42 U.S. Code § 1396b–1 - Payment adjustment for health care-acquired conditions
The Secretary of Health and Human Services (in this subsection referred to as the “Secretary”) shall identify current State practices that prohibit payment for health care-acquired conditions and shall incorporate the practices identified, or elements of such practices, which the Secretary determines appropriate for application to the Medicaid program in regulations. Such regulations shall be effective as of July 1, 2011, and shall prohibit payments to States under section 1903 of the Social Security Act [42 U.S.C. 1396b] for any amounts expended for providing medical assistance for health care-acquired conditions specified in the regulations. The regulations shall ensure that the prohibition on payment for health care-acquired conditions shall not result in a loss of access to care or services for Medicaid beneficiaries.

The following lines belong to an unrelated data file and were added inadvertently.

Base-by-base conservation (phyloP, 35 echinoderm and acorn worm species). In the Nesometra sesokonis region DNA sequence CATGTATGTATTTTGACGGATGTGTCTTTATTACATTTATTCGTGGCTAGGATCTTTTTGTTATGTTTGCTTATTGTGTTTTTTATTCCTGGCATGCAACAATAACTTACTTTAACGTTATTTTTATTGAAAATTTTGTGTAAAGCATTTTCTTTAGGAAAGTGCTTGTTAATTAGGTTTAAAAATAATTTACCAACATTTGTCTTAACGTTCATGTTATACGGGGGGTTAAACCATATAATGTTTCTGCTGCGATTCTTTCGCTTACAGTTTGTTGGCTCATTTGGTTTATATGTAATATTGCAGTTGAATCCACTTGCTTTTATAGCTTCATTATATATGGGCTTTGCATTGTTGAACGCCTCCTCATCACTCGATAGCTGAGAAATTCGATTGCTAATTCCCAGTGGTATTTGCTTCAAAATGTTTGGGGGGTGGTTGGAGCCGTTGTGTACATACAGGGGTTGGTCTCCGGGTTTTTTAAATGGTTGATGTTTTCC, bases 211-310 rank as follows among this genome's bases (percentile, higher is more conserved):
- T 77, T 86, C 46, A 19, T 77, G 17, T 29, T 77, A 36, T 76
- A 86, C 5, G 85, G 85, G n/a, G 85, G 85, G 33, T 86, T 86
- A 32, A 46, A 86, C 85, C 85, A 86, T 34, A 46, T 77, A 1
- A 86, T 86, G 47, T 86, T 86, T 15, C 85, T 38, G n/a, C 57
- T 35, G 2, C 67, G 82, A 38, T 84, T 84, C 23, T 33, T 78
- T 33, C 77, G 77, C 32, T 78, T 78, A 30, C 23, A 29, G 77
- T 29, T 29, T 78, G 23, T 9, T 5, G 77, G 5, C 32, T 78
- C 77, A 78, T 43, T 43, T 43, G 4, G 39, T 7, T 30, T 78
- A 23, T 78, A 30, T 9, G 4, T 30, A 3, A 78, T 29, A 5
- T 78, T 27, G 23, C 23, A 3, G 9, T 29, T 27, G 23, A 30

In carrying out this section, the Secretary shall apply to State plans (or waivers) under title XIX of the Social Security Act [42 U.S.C. 1396 et seq.] the regulations promulgated pursuant to section 1886(d)(4)(D) of such Act (42 U.S.C. 1395ww(d)(4)(D)) relating to the prohibition of payments based on the presence of a secondary diagnosis code specified by the Secretary in such regulations, as appropriate for the Medicaid program. The Secretary may exclude certain conditions identified under title XVIII of the Social Security Act [42 U.S.C. 1395 et seq.] for non-payment under title XIX of such Act when the Secretary finds the inclusion of such conditions to be inapplicable to beneficiaries under title XIX.
 So in original. The period probably should be a comma.
The Social Security Act, referred to in subsec. (c), is act Aug. 14, 1935, ch. 531, 49 Stat. 620. Title XIX of the Act is classified generally to this subchapter. Title XVIII of the Act is classified generally to subchapter XVIII (§ 1395 et seq.) of this chapter. For complete classification of this Act to the Code, see section 1305 of this title and Tables.
Section was enacted as part of the Patient Protection and Affordable Care Act, and not as part of the Social Security Act which comprises this chapter.
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